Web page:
(Entry originally dated Nov. 13, 2012 (Tuesday), but I believe that was a mistake.)
It's a Spike Lee Joint all right, which means it's got a lot on its socially-conscious mind and will bring up whatever it feels like at any given moment, but it also feels like a more focused effort than usual. It's clear Lee has been galvanized by the rise of Trump emboldening white nationalism, and so here his subject is exactly that: white nationalism and how simplistic it is. He knows as well as anyone that racism thrives on insidiousness,…
This review may contain spoilers. I can handle the truth.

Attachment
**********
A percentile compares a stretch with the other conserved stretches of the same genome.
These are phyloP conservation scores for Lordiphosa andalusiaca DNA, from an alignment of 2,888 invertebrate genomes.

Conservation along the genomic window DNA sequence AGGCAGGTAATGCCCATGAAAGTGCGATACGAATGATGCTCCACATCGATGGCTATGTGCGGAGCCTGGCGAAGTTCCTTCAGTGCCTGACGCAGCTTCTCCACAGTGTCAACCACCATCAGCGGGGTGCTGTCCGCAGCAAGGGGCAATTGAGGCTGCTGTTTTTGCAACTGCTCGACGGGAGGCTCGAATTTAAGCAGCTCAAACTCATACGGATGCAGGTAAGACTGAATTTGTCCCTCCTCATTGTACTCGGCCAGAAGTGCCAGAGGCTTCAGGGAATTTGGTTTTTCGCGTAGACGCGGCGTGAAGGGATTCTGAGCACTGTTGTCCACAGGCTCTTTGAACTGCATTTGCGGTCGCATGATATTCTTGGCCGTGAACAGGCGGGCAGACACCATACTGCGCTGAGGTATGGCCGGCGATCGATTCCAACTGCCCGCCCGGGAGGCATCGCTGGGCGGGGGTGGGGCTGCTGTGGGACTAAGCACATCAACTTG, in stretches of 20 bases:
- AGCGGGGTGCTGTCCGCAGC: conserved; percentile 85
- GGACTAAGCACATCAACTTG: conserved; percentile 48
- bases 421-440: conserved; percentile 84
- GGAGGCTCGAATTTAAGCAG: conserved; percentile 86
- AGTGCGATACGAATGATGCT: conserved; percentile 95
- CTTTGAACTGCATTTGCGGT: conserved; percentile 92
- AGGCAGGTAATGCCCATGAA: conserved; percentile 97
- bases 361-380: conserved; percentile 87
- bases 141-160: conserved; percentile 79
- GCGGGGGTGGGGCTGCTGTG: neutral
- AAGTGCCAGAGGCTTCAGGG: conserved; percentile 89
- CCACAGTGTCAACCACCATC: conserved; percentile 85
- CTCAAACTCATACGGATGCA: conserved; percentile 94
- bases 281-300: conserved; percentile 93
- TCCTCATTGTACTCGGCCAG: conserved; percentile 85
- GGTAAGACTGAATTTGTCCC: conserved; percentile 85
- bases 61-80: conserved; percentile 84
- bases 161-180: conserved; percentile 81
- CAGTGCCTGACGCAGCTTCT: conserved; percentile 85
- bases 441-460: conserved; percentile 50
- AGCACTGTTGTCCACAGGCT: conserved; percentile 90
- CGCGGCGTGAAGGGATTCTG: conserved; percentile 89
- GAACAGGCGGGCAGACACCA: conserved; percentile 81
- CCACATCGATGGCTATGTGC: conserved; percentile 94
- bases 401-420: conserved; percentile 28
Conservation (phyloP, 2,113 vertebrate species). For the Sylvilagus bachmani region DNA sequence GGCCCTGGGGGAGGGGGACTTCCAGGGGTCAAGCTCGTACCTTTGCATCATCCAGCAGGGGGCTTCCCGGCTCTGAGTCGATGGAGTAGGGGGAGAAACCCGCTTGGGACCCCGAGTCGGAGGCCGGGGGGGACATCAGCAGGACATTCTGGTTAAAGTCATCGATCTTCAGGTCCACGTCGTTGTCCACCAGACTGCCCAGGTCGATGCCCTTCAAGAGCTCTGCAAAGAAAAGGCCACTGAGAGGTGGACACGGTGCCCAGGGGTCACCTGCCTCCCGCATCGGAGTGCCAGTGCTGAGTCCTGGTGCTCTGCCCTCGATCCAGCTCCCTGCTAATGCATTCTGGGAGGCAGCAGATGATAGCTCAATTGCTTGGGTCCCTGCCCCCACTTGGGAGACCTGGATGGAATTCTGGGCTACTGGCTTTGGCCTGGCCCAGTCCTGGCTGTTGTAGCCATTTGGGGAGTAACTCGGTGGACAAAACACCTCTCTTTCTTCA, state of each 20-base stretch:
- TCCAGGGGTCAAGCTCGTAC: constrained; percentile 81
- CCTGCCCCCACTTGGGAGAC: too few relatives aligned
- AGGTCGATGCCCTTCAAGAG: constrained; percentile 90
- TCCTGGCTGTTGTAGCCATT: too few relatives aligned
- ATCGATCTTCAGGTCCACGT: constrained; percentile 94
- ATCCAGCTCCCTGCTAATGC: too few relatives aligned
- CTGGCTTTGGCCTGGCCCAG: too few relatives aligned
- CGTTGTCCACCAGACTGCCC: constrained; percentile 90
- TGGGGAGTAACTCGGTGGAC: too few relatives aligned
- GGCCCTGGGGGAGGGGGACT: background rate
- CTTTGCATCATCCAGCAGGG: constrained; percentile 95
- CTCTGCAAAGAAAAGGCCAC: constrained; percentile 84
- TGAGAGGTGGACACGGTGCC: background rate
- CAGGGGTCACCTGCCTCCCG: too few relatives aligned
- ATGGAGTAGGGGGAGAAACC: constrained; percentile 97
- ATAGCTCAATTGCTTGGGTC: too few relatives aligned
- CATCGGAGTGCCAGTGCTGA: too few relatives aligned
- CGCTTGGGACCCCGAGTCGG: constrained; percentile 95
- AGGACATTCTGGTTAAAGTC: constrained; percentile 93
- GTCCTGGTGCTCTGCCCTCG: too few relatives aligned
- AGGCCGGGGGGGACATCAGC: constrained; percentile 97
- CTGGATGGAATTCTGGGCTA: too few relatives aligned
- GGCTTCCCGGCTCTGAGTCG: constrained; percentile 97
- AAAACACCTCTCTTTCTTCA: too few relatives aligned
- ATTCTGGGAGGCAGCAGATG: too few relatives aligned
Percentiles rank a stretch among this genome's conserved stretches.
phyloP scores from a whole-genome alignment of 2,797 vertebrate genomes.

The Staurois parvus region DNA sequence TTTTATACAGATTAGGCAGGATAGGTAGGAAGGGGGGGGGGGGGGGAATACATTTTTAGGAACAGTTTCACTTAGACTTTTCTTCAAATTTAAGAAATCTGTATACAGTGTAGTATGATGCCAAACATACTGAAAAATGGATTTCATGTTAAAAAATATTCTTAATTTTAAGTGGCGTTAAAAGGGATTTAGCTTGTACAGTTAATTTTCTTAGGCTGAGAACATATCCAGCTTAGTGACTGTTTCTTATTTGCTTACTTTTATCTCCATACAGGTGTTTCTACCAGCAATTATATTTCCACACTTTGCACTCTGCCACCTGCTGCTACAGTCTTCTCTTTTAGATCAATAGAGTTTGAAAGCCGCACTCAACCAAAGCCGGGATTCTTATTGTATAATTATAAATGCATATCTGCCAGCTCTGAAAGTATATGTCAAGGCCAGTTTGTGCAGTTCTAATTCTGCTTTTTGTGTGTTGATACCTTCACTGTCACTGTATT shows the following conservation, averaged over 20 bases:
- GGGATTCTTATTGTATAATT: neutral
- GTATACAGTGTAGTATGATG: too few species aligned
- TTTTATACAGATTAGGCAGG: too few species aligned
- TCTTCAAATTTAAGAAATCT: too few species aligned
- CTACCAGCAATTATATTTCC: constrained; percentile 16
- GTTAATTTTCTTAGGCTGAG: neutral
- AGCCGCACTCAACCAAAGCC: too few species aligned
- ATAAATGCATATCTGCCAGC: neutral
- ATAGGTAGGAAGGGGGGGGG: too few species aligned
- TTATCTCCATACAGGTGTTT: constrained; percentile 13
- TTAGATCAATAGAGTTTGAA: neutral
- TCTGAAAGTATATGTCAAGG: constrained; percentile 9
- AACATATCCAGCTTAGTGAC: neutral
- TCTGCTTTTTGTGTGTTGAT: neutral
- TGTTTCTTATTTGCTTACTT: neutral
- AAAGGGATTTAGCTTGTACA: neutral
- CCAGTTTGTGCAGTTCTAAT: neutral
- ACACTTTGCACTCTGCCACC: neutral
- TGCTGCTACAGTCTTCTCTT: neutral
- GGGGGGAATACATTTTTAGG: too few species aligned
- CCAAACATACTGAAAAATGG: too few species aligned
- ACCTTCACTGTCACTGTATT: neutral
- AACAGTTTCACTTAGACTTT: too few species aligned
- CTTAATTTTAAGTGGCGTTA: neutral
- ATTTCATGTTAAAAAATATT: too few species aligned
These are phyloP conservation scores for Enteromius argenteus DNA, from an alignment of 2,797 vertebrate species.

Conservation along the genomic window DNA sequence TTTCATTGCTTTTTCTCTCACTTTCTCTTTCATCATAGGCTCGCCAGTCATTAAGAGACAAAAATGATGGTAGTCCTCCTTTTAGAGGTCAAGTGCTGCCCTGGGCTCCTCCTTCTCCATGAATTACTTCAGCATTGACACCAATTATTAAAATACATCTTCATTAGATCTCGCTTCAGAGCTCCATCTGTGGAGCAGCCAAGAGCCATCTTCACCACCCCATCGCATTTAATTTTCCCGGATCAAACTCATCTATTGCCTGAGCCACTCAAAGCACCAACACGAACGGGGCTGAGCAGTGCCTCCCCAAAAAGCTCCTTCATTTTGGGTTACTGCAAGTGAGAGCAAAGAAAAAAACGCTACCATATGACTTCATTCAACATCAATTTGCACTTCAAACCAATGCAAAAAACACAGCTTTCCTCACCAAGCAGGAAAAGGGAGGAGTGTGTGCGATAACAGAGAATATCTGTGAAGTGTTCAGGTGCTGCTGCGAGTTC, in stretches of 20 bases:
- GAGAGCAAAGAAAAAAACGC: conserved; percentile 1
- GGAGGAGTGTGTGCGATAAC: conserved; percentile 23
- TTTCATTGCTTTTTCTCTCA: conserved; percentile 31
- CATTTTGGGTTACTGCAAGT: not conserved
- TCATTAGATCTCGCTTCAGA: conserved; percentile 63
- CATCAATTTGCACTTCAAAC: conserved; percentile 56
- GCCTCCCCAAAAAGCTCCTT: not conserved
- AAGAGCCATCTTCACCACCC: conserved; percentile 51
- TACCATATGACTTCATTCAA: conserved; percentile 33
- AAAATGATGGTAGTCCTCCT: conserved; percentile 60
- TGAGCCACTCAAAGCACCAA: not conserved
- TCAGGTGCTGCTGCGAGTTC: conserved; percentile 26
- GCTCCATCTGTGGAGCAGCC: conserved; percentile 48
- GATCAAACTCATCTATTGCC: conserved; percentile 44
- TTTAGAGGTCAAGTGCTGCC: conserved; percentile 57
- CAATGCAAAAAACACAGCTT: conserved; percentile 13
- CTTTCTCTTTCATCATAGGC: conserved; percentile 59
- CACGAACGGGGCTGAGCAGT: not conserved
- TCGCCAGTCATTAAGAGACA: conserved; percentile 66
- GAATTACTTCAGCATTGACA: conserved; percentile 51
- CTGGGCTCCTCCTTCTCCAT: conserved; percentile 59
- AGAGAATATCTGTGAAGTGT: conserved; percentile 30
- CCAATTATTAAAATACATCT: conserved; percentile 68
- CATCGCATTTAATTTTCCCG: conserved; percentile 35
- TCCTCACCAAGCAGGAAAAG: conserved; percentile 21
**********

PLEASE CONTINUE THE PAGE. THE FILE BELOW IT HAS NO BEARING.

3rd viewing. I've liked this increasingly more each time, and especially this time in contrast to all the Bond movies that came before it, which I've been recently rewatching in order. I remember a critic's quote about Alfonso Cuarón's Harry Potter and the Prisoner of Azkaban, which called it the first Harry Potter movie that could be rightfully termed as "cinema." That's mostly how I feel about Skyfall, which feels like the first arthouse Bond movie (sorry, Marc Forster). The…
I'm having a hard time capturing my reaction to this. It just felt so different. The rhythm here is unlike anything I can recall experiencing, and the point-of-view, while it can be classified as humane, is unique as it is applied to a person who normally shouldn't be easy to sympathize with. We watch a man who appears to be somewhat aimless; without warning we flashback to the story of how he got to where he is now. The interlude…